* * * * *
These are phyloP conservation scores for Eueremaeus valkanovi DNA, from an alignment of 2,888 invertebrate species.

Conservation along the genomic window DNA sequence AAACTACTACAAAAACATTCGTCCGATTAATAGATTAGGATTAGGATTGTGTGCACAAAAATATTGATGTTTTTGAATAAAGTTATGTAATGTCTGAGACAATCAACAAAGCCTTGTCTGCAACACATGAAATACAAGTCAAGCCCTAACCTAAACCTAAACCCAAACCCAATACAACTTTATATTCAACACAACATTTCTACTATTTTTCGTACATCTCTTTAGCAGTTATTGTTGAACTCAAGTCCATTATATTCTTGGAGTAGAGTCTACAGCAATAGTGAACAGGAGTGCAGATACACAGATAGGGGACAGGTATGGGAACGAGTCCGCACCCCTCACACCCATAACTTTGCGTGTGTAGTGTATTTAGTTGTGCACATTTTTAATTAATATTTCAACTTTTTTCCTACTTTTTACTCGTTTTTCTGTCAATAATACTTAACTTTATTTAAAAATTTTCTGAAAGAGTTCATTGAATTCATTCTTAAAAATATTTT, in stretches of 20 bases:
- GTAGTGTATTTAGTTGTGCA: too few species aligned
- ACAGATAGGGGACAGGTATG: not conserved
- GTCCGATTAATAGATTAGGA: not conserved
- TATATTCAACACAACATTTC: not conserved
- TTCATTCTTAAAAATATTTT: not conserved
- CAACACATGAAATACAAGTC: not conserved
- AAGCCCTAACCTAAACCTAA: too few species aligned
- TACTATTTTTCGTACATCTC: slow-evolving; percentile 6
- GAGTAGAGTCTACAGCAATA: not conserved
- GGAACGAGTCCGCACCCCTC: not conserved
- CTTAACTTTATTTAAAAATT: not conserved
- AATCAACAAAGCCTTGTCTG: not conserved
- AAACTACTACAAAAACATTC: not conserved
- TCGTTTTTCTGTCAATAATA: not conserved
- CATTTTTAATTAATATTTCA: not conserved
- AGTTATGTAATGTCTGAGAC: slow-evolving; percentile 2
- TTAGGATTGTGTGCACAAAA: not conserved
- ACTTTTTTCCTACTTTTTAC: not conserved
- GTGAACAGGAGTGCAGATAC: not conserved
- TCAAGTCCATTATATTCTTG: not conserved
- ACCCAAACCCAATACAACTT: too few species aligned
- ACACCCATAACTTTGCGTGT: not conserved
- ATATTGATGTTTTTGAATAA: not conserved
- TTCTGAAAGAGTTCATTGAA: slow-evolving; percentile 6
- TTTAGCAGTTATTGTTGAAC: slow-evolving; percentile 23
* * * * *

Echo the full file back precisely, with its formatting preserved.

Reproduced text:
These are phyloP conservation scores for Eueremaeus valkanovi DNA, from an alignment of 2,888 invertebrate species.

Conservation along the genomic window DNA sequence AAACTACTACAAAAACATTCGTCCGATTAATAGATTAGGATTAGGATTGTGTGCACAAAAATATTGATGTTTTTGAATAAAGTTATGTAATGTCTGAGACAATCAACAAAGCCTTGTCTGCAACACATGAAATACAAGTCAAGCCCTAACCTAAACCTAAACCCAAACCCAATACAACTTTATATTCAACACAACATTTCTACTATTTTTCGTACATCTCTTTAGCAGTTATTGTTGAACTCAAGTCCATTATATTCTTGGAGTAGAGTCTACAGCAATAGTGAACAGGAGTGCAGATACACAGATAGGGGACAGGTATGGGAACGAGTCCGCACCCCTCACACCCATAACTTTGCGTGTGTAGTGTATTTAGTTGTGCACATTTTTAATTAATATTTCAACTTTTTTCCTACTTTTTACTCGTTTTTCTGTCAATAATACTTAACTTTATTTAAAAATTTTCTGAAAGAGTTCATTGAATTCATTCTTAAAAATATTTT, in stretches of 20 bases:
- GTAGTGTATTTAGTTGTGCA: too few species aligned
- ACAGATAGGGGACAGGTATG: not conserved
- GTCCGATTAATAGATTAGGA: not conserved
- TATATTCAACACAACATTTC: not conserved
- TTCATTCTTAAAAATATTTT: not conserved
- CAACACATGAAATACAAGTC: not conserved
- AAGCCCTAACCTAAACCTAA: too few species aligned
- TACTATTTTTCGTACATCTC: slow-evolving; percentile 6
- GAGTAGAGTCTACAGCAATA: not conserved
- GGAACGAGTCCGCACCCCTC: not conserved
- CTTAACTTTATTTAAAAATT: not conserved
- AATCAACAAAGCCTTGTCTG: not conserved
- AAACTACTACAAAAACATTC: not conserved
- TCGTTTTTCTGTCAATAATA: not conserved
- CATTTTTAATTAATATTTCA: not conserved
- AGTTATGTAATGTCTGAGAC: slow-evolving; percentile 2
- TTAGGATTGTGTGCACAAAA: not conserved
- ACTTTTTTCCTACTTTTTAC: not conserved
- GTGAACAGGAGTGCAGATAC: not conserved
- TCAAGTCCATTATATTCTTG: not conserved
- ACCCAAACCCAATACAACTT: too few species aligned
- ACACCCATAACTTTGCGTGT: not conserved
- ATATTGATGTTTTTGAATAA: not conserved
- TTCTGAAAGAGTTCATTGAA: slow-evolving; percentile 6
- TTTAGCAGTTATTGTTGAAC: slow-evolving; percentile 23